- If you really think someone who is violent is going to be deterred by some registry, then you need to get off Fantasy Island!

OR - On the Money Trail With Oregon's Latest Sex Offender Bill

Rep. Kim Thatcher
Original Article


By Tim King

This story begs the question: why would the state suddenly seek to broaden the list by including all sex offenders, rather than those who are predatory?

SALEM - The sponsor of new proposed legislation that would require all sex offenders to become part of a government registry, State Representative Kim Thatcher (R) Keizer, recently brought forth a significant bill to increase state government transparency.

Logically, she would understand our quest to follow the money trail behind SB 67 (PDF) and HB 2765 (PDF); proposals which would disrupt the lives of any person ever convicted of a sex offense, regardless of how minor, by forcing their names onto yet another taxpayer funded public computer registry.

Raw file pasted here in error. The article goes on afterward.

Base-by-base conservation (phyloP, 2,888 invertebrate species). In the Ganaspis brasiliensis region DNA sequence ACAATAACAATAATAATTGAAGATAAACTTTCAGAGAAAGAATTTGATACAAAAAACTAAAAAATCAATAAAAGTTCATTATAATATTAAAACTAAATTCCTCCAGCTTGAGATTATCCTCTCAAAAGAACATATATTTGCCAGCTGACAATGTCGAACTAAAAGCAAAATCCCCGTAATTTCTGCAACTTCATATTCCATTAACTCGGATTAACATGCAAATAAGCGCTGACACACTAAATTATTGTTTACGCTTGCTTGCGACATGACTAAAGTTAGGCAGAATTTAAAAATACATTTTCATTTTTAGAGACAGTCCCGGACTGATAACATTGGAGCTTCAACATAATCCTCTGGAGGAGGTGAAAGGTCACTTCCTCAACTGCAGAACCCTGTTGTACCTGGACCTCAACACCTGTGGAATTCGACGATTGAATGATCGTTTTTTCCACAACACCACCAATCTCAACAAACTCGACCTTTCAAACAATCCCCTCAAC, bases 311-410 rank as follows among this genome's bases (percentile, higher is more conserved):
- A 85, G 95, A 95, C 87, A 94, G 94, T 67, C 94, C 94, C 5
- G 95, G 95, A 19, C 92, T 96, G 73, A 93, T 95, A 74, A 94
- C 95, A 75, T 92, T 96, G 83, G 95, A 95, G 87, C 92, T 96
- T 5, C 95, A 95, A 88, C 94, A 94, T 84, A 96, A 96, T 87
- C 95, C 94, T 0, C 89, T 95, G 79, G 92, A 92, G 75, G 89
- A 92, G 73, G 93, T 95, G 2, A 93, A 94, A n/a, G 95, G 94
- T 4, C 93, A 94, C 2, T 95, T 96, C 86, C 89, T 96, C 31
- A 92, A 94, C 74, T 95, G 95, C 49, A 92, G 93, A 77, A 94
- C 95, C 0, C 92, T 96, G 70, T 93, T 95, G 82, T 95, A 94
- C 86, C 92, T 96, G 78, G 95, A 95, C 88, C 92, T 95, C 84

First, I must say that I have yet to hear of a child surviving a sexual molestation because their parents spotted a would-be convicted sex offender in a mandated state computer registry. I'm not saying it hasn't happened, or that we would even necessarily know, what I am saying however that we are a bit low on success stories stemming from Oregon's mandatory sex offender registry.

We do however know many stories of police and state authorities not fully investigating claims of sex abuse; we know the state Dept of Human Services will place children with known sex offenders; I don't see what the government can gain in terms of public safety by helping one or two people in the 'background investigation' business spike their incomes.

This story begs the question: why would the state suddenly seek to broaden the list by including all sex offenders, rather than those who are predatory?